Phylogenetic analyses revealed CYP716A295 and CYP716A296 to be grouped in the CYP716A subfamily and to be most closely related to Maesa lanceolata CYP716A75 and P. ginseng CYP716A52v2, respectively, both of which encode β-amyrin 28-oxidase enzymes involved in oleanolic acid production [29, 32]. CYP72A763 and CYP72A776 clustered in the CYP72A group and were most closely related to M. truncatula CYP72A68v2 and Kalopanax septemlobus CYP72A397, respectively, both of which encode β-amyrin 23-hydroxylase enzymes [30, 31] (Fig. 7).

Identification of candidate UGTs involved in triterpenoid biosynthesis

To determine which UGTs were involved in araloside glycosylation, blastp was used to compare 92 A. elata UGTs to 16 functionally characterized UGTs. We determined that five unigenes (Unigene0003933, Unigene0034878, Unigene0047749, Unigene0060157, and Unigene0063855) exhibited 50–60% identity to Barbarea vulgaris UGT73C10–13, which catalyzed the 3-O-glucosylation of oleanolic acid and hederagenin [17] (Fig. 8). This suggests that these unigenes may encode enzymes important for catalyzing oleanolic acid and hederagenin glucosylation at the C-3 position. We also used qRT-PCR to confirm that these five UGTs were expressed at high levels in roots, with lower expression levels in stems and leaves, consistent with observed oleanolic acid distributions in these tissues. This suggests that the 3-O-glucosylation of oleanolic acid occurs in roots. Phylogenetic analyses suggested that these five UGTs were grouped in the UGT73 family and were most closely related to Barbarea vulgaris UGT73C10 (Fig. 9). We therefore identified these UGTs as candidates involved in the glycosylation of oleanolic acid at the C-3 position, although future functional assays will be necessary to confirm this result.

Fig. 9
figure 9

Phylogenetic tree of A. elata UGTs identified in the present study (marked with red) and UGTs previously shown to play a role in triterpenoid biosynthesis. Known glycosylation sites for these UGTs are as shown on the right. Glycosylation sites targeted by UGT73K1 and UGT71G1 remain to be determined

Assessment of the subcellular localization of three CYP450:GFP fusion proteins

Almost all CYP450s are membrane-associated proteins that localize to the ER, with relatively few localizing to chloroplasts and mitochondria [33]. As detailed above, all 150 of the A. elata CYP450s identified in this study were predicted to localize to the ER. To confirm this prediction, we conducted PEG-mediated transient expression of Arabidopsis protoplasts co-transformed with CYP450-GFP reporter proteins and DEP2-RFP (a ER-targeted marker) [34], with CYP716A295, CYP716A296, and CYP72A763 all being selected for this subcellular localization analysis. Consistent with what was observed in Arabidopsis protoplasts expressing DEP2-RFP, we found CYP450-GFP proteins to appear as a reticular ribbon upon microscopic examination with overlap between the CYP716A295, CYP716A296, and CYP72A763 GFP fluorescent proteins and DEP2-RFP fluorescence proteins. We therefore concluded that CYP716A295, CYP716A296, and CYP72A763 were enzymes bound to the ER membrane, consistent with the predictions made by Cell-PLoc (Fig. 10).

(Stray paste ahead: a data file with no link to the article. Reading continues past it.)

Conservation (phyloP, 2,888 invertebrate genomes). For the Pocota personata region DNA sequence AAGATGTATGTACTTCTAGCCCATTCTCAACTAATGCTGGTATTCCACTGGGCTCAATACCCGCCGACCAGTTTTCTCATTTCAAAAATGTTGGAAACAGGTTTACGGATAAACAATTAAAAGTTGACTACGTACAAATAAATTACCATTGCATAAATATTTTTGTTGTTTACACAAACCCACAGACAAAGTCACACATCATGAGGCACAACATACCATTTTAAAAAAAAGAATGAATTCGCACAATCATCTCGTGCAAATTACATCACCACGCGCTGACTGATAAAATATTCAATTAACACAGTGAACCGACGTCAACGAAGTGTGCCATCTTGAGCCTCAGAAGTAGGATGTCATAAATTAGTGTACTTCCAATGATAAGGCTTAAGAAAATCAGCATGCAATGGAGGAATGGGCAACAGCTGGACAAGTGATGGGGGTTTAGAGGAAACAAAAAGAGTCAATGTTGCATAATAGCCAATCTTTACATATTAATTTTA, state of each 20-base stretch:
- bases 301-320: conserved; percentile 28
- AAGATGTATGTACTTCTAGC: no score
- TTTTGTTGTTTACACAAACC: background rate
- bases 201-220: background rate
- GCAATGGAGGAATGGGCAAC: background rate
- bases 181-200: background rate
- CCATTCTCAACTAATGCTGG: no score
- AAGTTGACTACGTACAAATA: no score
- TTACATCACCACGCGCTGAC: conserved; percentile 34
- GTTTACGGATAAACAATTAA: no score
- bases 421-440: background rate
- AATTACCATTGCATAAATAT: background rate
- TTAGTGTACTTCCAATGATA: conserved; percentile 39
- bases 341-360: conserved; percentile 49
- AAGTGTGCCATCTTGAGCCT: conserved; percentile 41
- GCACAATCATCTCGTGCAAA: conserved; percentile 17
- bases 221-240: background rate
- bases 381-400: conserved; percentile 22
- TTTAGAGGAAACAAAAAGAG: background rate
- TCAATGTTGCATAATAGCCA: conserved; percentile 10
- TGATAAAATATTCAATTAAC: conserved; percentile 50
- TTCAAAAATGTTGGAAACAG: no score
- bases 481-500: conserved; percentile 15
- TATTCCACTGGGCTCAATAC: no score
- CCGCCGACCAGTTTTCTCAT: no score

Fig. 10
figure 10

CYP716A295, CYP716A296, and CYP72A763 subcellular localization in Arabidopsis protoplasts cotransformed with CYP450s-GFP and the ER marker DEP2-RFP, as analyzed via confocal microscopy. (a) The ER is marked by red fluorescence; (b) CYP450s are indicated by green fluorescence; (c) Bright field illumination is shown in white; (d) A merged image of (A, B, C) indicates that these CYP450s are localized to the ER


While both A. elata and P. ginseng are triterpenoid saponin-rich members of the Araliaceae family that are commonly used in traditional medicinal contexts, P. ginseng has been far better studied to date, with its genome having been released in the Ginseng Genome Database ( In contrast, there have been minimal molecular biology studies conducted to date focusing on A. elata, with no corresponding genomic or transcriptomic data being available for this species in the NCBI database. The present study was the first to conduct a de novo transcriptome analysis of A. elata, analyzing three replicates each of root, stem, and leaf tissue samples from these plants. An Illumina HiSeq 4000 platform was used to sequence the libraries prepared from these 9 samples, yielding 66,713 unigenes, of which over half were well-annotated within public databases. The N50 and average lengths of the unigenes were consistent with the effective and high-quality assembly of these sequencing results [35]. The results of this deep sequencing analysis have immense value as a means of identifying those genes involved in the biosynthesis of pharmacologically relevant secondary metabolites in A. elata, as evidenced by our identification of CYP450s and UGTs involved in triterpenoid saponins in these plants.

After the assembly and annotation of the A. elata transcriptome in the present study, we were able to begin examining the terpenoid backbone biosynthesis and sesquiterpenoid and triterpenoid biosynthesis pathways in these samples, leading to the identification of 19 functional genes. While these two pathways are well-known to be important for the biosynthesis of terpenoids and sterols in P. notoginseng [22] and Hedera helix L. [23], the results of the present analysis are the first such comprehensive analysis of these pathways in A. elata. Triterpenoids and sesquiterpenoids are synthesized via the MVA pathway, which takes place primarily in the cytoplasm, whereas monoterpenoids, diterpenoids, and tetraterpenoids are synthesized via the MEP pathway, primarily within plastids [11]. Gene expression levels were compared based upon RPKM values, with qRT-PCR being used for verification. These analyses of A. elata indicated that the expression levels of genes involved in saponin precursor and skeleton synthesis, and particularly MEP pathway-related genes, were highest in leaves. Similar gene expression patterns were also found in Panax zingiberensis and Cymbopogon winterianus [36, 37]. We therefore speculated that saponin backbone biosynthesis primarily occurs in leaves. This fact may also explain why we observed a higher abundance of triterpenoid saponins in the leaves of A. elata relative to the root and stem tissues.